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Paulaner Oktoberfest Bier*Packaging may vary

Paulaner Oktoberfest Bier

Marzen / Oktoberfest /6% ABV / Germany

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Product details

Marzen / Oktoberfest
Tasting Notes
Caramel, Malty, Balanced
Food Pairing
Cured Meats, Cheese - Hard Aged
Suggested Glassware
Pint Glass, Stein/Pub Mug
Suggested Serving Temperature
45-50° F

Product description

Brewed once a year, and only available while supplies last, Oktoberfest Bier is the pinnacle of German brewing: deep golden color, full-bodied and wonderfully mellow, with a balanced harmonious taste and the pleasant fragrance of hops.

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Community reviews

4.83 Reviews
  • Jeff

    Nicely balanced, not over-hopped. Bier like Gott im Himmel intended.

  • Marc
    Verified Buyer
    Verified Buyer

    Eminently Drinkable - Plenty of flavor without being heavy or hoppy. Good anytime of year as it is as easy to drink when it's hot or cold outside, with or with out food. Can't go wrong with this beer.


One thing to know about Oktoberfest beer is that it's always a lager. There are, however, two distinct styles of Oktoberfest beers that are worth knowing about. American Oktoberfest beers tend to be Marzen, an amber-hued and slightly sweeter take on your typical lager. If you actually go to actual Germany, however, you'll find the beer to be paler and closer to what you might think of for a more standard lager - this style is closer to what's known as a Dortmunder.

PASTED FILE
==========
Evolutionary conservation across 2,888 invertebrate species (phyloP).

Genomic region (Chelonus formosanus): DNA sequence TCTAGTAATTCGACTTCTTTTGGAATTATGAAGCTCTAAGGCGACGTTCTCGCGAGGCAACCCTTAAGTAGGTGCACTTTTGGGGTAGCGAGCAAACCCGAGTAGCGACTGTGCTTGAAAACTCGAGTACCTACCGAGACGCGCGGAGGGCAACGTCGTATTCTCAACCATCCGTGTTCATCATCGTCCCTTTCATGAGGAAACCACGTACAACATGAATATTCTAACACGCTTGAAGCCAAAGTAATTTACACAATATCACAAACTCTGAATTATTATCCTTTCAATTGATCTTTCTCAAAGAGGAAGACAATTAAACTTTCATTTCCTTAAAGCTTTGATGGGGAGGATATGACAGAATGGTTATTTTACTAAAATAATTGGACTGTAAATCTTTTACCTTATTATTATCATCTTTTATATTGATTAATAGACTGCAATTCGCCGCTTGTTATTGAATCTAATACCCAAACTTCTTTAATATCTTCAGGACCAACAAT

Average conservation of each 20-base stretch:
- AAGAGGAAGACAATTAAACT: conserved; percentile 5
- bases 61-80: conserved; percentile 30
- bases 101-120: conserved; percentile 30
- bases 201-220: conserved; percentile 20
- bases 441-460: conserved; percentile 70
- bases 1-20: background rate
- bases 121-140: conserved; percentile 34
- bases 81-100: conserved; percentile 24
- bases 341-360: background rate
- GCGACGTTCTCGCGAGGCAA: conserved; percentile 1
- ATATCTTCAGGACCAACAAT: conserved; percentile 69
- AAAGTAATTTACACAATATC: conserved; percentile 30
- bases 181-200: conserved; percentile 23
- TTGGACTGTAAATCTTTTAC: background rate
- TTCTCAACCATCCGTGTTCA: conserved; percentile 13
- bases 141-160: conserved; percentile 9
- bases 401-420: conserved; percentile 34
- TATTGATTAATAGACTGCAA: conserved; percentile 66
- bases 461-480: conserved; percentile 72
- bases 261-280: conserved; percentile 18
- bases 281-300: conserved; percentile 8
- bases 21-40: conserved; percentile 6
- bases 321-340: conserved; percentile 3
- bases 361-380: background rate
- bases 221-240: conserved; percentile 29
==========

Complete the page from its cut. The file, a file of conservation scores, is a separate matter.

Marzen (aka Marzenbier) is a lager that was originally brewed in Bavaria. It has a medium to heavy body and tends to be reddish or amber colored, though it can range from pale to dark brown. The flavors tend to be balanced between sweet malt and hop bitterness, and you can often expect to smell and taste notes of toasted bread or biscuit (think cookies not buttermilk). There are six German breweries that are allowed to serve beer at Oktoberfest - Hofbrau, Spaten, Paulaner, Hacker-Pschorr, Augustiner, and Lowenbrau.
Marzen has to do with the month of March, when Oktoberfest beers were historically brewed. They were then stored in caves to age, and served in the autumn (y'know...Oktoberfest and whatnot).
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